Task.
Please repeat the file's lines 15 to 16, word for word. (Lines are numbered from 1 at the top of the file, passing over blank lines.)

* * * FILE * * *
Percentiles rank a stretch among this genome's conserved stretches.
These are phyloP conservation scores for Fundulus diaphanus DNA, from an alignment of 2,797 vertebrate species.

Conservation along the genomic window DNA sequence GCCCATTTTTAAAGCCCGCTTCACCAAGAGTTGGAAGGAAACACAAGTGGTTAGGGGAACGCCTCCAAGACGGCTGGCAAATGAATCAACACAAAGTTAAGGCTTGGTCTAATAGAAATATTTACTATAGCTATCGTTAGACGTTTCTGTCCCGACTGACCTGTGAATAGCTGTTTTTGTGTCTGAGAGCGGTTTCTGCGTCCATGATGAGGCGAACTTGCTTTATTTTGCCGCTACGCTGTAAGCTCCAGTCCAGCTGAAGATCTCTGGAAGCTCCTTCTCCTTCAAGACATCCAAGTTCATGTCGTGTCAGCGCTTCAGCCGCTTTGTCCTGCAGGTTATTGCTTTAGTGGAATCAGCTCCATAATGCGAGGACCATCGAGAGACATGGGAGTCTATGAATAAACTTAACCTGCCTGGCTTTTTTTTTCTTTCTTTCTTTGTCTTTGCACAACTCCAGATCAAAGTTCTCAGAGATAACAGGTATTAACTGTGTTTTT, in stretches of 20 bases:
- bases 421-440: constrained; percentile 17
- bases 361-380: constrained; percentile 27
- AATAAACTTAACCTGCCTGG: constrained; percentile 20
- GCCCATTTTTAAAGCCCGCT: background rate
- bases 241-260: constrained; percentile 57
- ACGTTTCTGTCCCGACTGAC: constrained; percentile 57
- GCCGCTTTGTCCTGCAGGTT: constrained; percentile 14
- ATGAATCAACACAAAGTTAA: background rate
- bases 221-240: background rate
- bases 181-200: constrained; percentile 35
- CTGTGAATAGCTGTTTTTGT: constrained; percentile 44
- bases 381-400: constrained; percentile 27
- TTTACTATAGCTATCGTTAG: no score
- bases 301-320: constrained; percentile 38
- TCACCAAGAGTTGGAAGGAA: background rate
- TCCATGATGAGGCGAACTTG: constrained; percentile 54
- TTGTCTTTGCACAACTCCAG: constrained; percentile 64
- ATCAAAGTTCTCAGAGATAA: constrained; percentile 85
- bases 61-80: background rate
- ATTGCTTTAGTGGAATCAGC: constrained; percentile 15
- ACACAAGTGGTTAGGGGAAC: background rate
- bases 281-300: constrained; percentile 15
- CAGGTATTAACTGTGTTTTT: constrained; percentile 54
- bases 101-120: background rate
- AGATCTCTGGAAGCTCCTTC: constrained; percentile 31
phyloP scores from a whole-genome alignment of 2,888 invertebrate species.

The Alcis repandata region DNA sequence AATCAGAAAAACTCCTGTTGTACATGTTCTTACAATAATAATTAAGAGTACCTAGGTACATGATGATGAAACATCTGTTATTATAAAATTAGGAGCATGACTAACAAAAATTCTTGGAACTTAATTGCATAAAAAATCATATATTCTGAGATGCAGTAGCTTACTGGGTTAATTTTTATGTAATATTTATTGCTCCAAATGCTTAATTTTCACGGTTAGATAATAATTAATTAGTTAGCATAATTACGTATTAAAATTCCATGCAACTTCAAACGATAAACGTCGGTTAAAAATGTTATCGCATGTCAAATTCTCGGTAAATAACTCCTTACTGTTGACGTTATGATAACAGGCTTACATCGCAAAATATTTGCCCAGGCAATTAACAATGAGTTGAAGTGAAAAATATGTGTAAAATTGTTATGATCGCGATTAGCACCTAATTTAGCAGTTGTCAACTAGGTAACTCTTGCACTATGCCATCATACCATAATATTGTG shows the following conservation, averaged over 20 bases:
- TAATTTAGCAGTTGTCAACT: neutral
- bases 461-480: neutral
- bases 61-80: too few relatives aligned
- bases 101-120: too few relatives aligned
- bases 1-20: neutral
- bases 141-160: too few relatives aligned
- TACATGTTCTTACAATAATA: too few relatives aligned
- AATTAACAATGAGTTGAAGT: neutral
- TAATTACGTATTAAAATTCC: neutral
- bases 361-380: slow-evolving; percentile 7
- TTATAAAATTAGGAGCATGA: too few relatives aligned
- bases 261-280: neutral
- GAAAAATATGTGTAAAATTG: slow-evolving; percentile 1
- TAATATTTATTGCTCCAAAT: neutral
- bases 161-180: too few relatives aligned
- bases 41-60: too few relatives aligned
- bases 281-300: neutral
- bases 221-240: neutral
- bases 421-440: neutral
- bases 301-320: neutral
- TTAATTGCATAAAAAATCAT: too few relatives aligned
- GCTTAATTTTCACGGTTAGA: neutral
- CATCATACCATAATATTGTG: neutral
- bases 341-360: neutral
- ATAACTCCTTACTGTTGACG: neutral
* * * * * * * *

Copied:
- bases 381-400: constrained; percentile 27
- TTTACTATAGCTATCGTTAG: no score